“Water is king. It’s almost bigger than gold out here,” Lammers said. “Colorado is a very dry, arid climate. And so, because of water loss in Colorado, we can’t retain water onsite to water [the landscape], but we can kind of use the water as it flows through the site.”

The facility uses a clever runoff water collection and irrigation system that combines simple piping from the roof to the ground with intelligently designed terrain.

Other less obvious but equally important elements help make the RSF Leadership in Energy and Environmental Design Platinum certified. Much of the exterior consists of large panels that were preformed before arriving on site. The panels are made entirely of local aggregate and are layered over insulation and interior concrete walls. The panels dissipate radiant heat, preventing it from entering the interior.

“It helps really keep the building at a consistent temperature,” Lammers said. “You think about the old cathedrals that you used to go into made of all that stone … [it’s the] same kind of principle. You get some thermal mass and it helps dissipate the heat, helps slow it down from entering the building, and then at night it naturally cools off.”

A portion of the building’s south side is sheathed in another energy-saving feature — a large swath of corrugated metal. What appears to be decorative metal siding actually is the result of a technology developed at NREL known as transpired solar collectors. The wavy metal is punctured by thousands of tiny holes, which draw in air that’s heated by the sun-warmed metal. The warm air is then pumped underground into the RSF’s unique thermal storage facility. Like most of the structure’s energy-saving features, the transpired solar collectors are completely passive, making them far simpler to duplicate in future structures.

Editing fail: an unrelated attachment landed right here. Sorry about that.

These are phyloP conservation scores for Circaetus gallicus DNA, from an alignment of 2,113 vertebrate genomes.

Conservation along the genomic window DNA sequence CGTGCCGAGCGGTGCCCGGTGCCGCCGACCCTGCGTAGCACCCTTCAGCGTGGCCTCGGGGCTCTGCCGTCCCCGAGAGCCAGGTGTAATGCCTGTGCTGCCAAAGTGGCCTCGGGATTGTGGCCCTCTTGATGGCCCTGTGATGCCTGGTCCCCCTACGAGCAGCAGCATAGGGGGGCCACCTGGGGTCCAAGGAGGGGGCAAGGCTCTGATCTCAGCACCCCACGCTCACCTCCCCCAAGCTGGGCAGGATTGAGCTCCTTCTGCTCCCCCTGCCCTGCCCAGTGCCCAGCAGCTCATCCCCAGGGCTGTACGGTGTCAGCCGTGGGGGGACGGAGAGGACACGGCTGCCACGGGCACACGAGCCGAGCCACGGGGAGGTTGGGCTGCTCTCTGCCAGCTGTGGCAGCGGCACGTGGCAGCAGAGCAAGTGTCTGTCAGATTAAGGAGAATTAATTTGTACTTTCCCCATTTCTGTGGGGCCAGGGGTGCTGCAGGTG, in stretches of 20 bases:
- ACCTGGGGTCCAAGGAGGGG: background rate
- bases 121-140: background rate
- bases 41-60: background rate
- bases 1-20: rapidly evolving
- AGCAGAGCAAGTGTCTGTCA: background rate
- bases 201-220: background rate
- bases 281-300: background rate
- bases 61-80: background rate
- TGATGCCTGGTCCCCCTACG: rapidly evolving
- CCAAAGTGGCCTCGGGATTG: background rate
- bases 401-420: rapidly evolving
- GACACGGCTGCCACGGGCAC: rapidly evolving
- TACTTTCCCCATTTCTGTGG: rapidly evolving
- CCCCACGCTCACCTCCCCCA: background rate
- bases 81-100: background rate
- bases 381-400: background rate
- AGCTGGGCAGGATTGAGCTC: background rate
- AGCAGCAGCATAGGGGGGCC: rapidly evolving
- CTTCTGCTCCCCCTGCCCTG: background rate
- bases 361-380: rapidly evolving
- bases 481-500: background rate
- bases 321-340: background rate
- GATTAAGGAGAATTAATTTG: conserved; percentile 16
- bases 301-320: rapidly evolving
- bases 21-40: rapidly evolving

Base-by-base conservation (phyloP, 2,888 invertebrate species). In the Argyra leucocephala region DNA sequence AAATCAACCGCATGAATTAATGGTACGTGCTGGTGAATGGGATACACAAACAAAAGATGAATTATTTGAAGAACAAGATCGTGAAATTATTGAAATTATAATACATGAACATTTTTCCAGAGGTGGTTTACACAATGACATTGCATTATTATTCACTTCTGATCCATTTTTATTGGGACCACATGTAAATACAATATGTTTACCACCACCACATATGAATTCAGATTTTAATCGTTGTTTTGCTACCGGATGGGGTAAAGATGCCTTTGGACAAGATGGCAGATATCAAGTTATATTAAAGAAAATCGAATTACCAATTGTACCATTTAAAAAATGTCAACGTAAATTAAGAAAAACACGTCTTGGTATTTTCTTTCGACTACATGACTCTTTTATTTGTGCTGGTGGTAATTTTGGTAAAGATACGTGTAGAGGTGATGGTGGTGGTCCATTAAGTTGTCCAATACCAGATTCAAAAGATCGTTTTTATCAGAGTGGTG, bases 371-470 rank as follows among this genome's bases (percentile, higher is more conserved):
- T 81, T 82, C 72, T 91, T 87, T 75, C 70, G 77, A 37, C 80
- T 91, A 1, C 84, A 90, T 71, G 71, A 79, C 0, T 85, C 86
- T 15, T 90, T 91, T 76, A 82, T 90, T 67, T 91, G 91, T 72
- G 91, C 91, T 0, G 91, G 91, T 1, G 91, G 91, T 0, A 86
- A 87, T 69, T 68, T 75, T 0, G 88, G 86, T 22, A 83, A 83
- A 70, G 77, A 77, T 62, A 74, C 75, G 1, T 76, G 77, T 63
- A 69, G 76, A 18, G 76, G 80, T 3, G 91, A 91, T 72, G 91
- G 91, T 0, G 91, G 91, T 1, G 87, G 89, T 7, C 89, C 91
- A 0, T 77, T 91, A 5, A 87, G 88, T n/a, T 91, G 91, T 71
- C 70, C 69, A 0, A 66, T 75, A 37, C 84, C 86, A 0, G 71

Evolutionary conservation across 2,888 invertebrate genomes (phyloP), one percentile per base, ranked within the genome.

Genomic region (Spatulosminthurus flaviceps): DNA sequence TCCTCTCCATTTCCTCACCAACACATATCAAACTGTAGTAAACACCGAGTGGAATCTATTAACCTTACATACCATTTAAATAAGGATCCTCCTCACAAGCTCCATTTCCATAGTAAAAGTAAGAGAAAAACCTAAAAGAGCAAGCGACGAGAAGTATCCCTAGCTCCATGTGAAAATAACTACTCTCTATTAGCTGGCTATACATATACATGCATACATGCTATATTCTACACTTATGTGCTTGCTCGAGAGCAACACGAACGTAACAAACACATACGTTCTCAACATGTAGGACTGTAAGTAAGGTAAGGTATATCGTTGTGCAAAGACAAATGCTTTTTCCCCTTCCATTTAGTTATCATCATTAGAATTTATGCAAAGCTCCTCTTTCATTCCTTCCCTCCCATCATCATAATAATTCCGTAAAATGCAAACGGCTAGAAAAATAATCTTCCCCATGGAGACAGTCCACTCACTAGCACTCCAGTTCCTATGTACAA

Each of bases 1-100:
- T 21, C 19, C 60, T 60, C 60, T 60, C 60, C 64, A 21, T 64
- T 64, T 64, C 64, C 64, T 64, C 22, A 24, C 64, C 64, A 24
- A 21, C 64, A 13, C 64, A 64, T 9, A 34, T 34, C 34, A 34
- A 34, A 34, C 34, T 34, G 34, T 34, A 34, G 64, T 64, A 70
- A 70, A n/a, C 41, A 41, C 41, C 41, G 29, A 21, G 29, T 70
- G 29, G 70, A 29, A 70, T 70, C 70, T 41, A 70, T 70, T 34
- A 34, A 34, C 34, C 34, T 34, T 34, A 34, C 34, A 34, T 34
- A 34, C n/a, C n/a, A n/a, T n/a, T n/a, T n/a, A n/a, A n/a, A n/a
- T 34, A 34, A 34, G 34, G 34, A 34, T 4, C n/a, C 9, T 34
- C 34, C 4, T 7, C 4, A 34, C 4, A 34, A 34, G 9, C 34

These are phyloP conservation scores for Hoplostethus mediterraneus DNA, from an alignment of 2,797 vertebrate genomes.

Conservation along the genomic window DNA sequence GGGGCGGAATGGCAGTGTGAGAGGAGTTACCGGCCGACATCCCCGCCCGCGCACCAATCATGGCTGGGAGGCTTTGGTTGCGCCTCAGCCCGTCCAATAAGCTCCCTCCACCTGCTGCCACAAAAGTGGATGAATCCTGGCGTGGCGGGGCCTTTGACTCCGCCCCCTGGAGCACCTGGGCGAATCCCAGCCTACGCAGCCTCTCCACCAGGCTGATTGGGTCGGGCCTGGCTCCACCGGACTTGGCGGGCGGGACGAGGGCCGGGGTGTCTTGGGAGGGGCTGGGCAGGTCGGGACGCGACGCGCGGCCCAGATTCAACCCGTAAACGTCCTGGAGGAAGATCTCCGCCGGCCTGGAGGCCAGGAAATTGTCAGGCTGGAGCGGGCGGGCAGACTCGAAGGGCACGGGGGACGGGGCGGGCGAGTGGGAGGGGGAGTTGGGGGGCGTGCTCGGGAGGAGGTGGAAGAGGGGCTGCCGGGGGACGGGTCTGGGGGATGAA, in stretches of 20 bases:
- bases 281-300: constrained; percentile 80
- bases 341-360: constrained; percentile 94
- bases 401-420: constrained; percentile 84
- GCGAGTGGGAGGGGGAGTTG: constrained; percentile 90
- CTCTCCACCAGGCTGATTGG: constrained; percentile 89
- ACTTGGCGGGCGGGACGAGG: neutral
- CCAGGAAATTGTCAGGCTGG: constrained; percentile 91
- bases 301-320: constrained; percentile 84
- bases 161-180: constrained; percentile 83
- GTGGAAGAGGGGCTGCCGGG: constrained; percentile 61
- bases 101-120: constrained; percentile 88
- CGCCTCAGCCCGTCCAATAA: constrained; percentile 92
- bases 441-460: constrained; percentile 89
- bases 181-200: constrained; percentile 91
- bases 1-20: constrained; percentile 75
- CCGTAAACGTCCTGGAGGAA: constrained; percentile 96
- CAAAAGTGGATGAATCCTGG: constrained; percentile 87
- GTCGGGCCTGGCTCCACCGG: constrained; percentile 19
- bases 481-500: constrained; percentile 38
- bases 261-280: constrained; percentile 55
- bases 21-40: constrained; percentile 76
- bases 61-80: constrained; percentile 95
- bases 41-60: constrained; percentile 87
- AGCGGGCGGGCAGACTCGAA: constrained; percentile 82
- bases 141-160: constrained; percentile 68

The transpired solar collectors, like the RSF itself, were in development for years before finally gaining traction. Jeffrey Baker, the Department of Energy’s director of the Office of Laboratory Operations at the Golden Field Office, conceived of the RSF 15 years earlier.

“It took that long to get everything lined up, but once everything did get lined up in the budget process … such that we had money and support, the project went very quickly. It was completed in about three years,” he said.

Inside the RSF, there are several elements Baker likes to call attention to. First is the sheer number of windows — sized to match the thermal characteristics of the building and each triple paned and triple glazed. Second is the wood paneling that adorns the building. The wood, a beautiful pine infused with blue and gray, is salvaged from trees killed by a devastating pine beetle infestation. Last, Baker pointed out several ordinary-looking structural support columns that are concrete-filled pipes salvaged from natural gas wells.

Chad Vander Veen  | 

Chad Vander Veen previously served as the editor of FutureStructure, and the associate editor of Government Technology and Public CIO magazines.